Movies 289

03 Oct 2013
POSTED BY Y Magazine

Two highly watchable actors, Eric Bana and Rebecca Hall, take the leads as lawyers with a romantic past in this intriguing political thriller. Bana is a London barrister and Hall a special advocate who together defend a terror suspect in a high-profile bombing case. They keep their private history under wraps, as their defendant (Denis Moschitto) turns out to have been a double agent for MI5, with an establishment agenda to cover up the failure to prevent the attack. The ethical conflicts at the heart of the film are dealt with intelligently, making for a meaty slice of conspiracy drama.

Sir Billi
What happens to 007 actors when they retire? If their name is Sean Connery, they come back as Uncle Billi, defender of the Scottish highlands, in this oddball children’s computer animation. He’s a skateboarding vet who comes to the rescue of fugitive beaver Bessie Boo, under threat from the dastardly plans of a corrupt policeman and a villainous laird (that’s Scottish for ‘lord’). Sadly, the CGI looks like a cheap, early 90s version of Pixar and a few Bond in-jokes can’t really salvage it.

Kikoriki: Team Invincible
A feature-length animation based on a popular Russian children’s cartoon series. The distinctly round and cute characters who dwell on an island happen to watch TV for the first time and discover there is a wide world out there. They set off on an adventure to the big bad city where their new lives begin. It’s attractively animated, smart and funny, with American voiceovers.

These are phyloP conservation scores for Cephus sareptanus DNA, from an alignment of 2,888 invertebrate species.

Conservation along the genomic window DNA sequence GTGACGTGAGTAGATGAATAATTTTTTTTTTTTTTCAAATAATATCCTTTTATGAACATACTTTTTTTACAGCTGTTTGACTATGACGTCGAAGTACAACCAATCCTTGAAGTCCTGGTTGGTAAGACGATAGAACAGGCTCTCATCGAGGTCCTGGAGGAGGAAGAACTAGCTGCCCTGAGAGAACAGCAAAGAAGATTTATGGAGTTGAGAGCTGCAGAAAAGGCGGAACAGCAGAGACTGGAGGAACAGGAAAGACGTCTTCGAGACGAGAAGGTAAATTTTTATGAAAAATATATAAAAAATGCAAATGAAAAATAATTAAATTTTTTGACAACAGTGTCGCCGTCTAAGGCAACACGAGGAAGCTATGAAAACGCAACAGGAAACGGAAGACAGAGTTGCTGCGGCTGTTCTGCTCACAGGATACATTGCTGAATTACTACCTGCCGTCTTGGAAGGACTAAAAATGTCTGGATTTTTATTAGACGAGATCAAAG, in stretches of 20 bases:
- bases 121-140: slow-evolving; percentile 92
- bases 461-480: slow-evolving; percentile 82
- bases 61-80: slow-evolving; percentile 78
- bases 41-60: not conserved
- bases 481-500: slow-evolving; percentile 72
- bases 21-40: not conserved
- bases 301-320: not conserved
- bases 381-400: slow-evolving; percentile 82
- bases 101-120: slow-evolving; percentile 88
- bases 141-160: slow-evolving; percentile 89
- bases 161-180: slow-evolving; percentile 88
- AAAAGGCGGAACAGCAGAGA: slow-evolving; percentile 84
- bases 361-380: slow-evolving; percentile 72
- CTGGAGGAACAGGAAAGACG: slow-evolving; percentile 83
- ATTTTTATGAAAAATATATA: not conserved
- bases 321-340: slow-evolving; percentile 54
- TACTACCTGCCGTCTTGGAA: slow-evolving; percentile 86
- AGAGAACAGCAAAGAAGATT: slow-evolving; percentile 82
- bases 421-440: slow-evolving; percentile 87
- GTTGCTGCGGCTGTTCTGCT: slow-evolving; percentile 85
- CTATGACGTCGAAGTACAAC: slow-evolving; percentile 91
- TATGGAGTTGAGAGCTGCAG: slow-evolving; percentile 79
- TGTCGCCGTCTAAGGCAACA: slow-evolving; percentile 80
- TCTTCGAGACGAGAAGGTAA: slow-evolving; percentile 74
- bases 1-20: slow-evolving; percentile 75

A Russian secret agent (Jean Dujardin) is stationed in glitzy Monaco where he is keeping tabs on a suspicious Russian businessman played by Tim Roth. In turn he’s being watched by Alice (Cecile de France), a high flying investment banker who’s also been recruited to spy on Roth.
So begins a complex and convoluted tale of espionage and love among the spies as Dujardin and Alice hit it off spectacularly between the sheets. Dujardin made his name in two spoof French spy films as OSS117 and 2011’s Oscar-laden The Artist. However, his switch to playing it straight in Mobius isn’t quite as engaging. The onscreen chemistry between Dujardin and de France works up to a point, but the story is burdened with baffling plot twists.

A rather pointless British remake of the debut 1996 movie of Drive director Nicolas Winding Refn, about a disastrous week in the life of a London drug dealer. After losing a large amount of cocaine, Richard Coyle has two days to find the money demanded by psychotic drug kingpin Milo, played with outstanding menace by Zlatko Buric, who was cast in the same role in the original. The best thing here is the very 90s soundtrack by dance music icons Orbital.

A Man of Tai Chi
Keanu Reeves directs and stars in this action drama about a pure hearted Tai Chi artist (Tiger Hu Chen) who is drawn into fighting for big money in an underground club owned by a Hong Kong businessman (Reeves, playing against type as the bad guy). This is a surprisingly philosophical effort that eschews bone-crunching thrills for a morality play in which Chen battles against the temptations of money and power to keep to the pure principles embedded in Tai Chi.

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